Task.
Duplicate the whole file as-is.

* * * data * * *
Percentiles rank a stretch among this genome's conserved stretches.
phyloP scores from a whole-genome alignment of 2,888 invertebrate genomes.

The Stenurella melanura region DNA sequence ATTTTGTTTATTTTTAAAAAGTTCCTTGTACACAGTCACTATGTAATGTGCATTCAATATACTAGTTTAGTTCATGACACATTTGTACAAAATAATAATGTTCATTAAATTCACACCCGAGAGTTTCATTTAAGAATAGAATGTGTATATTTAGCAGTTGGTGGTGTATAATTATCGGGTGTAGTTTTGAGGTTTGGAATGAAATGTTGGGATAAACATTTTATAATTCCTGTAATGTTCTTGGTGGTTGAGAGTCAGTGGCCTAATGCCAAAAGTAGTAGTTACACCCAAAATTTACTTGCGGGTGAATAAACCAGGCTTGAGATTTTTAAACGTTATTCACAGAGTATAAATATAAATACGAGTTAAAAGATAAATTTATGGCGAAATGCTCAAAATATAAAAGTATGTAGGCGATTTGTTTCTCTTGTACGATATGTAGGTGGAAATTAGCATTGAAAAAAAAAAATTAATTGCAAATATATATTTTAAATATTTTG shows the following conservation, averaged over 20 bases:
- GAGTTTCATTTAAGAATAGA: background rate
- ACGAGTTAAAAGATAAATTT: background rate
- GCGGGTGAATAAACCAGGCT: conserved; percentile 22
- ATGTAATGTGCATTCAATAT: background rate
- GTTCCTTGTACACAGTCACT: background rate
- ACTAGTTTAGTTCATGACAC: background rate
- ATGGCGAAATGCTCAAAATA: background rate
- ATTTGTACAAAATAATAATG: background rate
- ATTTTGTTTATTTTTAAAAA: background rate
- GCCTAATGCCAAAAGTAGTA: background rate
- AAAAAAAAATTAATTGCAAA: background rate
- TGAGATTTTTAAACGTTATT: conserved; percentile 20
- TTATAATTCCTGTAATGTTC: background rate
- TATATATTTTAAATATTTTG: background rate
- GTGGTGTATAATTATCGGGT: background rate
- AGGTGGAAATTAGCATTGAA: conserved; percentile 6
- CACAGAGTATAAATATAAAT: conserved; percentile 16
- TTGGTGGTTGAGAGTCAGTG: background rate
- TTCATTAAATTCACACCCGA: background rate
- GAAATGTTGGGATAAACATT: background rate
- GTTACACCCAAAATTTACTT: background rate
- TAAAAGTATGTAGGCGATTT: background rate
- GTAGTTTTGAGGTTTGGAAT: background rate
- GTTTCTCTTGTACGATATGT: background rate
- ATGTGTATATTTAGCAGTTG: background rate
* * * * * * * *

Percentiles rank a stretch among this genome's conserved stretches.
phyloP scores from a whole-genome alignment of 2,888 invertebrate genomes.

The Stenurella melanura region DNA sequence ATTTTGTTTATTTTTAAAAAGTTCCTTGTACACAGTCACTATGTAATGTGCATTCAATATACTAGTTTAGTTCATGACACATTTGTACAAAATAATAATGTTCATTAAATTCACACCCGAGAGTTTCATTTAAGAATAGAATGTGTATATTTAGCAGTTGGTGGTGTATAATTATCGGGTGTAGTTTTGAGGTTTGGAATGAAATGTTGGGATAAACATTTTATAATTCCTGTAATGTTCTTGGTGGTTGAGAGTCAGTGGCCTAATGCCAAAAGTAGTAGTTACACCCAAAATTTACTTGCGGGTGAATAAACCAGGCTTGAGATTTTTAAACGTTATTCACAGAGTATAAATATAAATACGAGTTAAAAGATAAATTTATGGCGAAATGCTCAAAATATAAAAGTATGTAGGCGATTTGTTTCTCTTGTACGATATGTAGGTGGAAATTAGCATTGAAAAAAAAAAATTAATTGCAAATATATATTTTAAATATTTTG shows the following conservation, averaged over 20 bases:
- GAGTTTCATTTAAGAATAGA: background rate
- ACGAGTTAAAAGATAAATTT: background rate
- GCGGGTGAATAAACCAGGCT: conserved; percentile 22
- ATGTAATGTGCATTCAATAT: background rate
- GTTCCTTGTACACAGTCACT: background rate
- ACTAGTTTAGTTCATGACAC: background rate
- ATGGCGAAATGCTCAAAATA: background rate
- ATTTGTACAAAATAATAATG: background rate
- ATTTTGTTTATTTTTAAAAA: background rate
- GCCTAATGCCAAAAGTAGTA: background rate
- AAAAAAAAATTAATTGCAAA: background rate
- TGAGATTTTTAAACGTTATT: conserved; percentile 20
- TTATAATTCCTGTAATGTTC: background rate
- TATATATTTTAAATATTTTG: background rate
- GTGGTGTATAATTATCGGGT: background rate
- AGGTGGAAATTAGCATTGAA: conserved; percentile 6
- CACAGAGTATAAATATAAAT: conserved; percentile 16
- TTGGTGGTTGAGAGTCAGTG: background rate
- TTCATTAAATTCACACCCGA: background rate
- GAAATGTTGGGATAAACATT: background rate
- GTTACACCCAAAATTTACTT: background rate
- TAAAAGTATGTAGGCGATTT: background rate
- GTAGTTTTGAGGTTTGGAAT: background rate
- GTTTCTCTTGTACGATATGT: background rate
- ATGTGTATATTTAGCAGTTG: background rate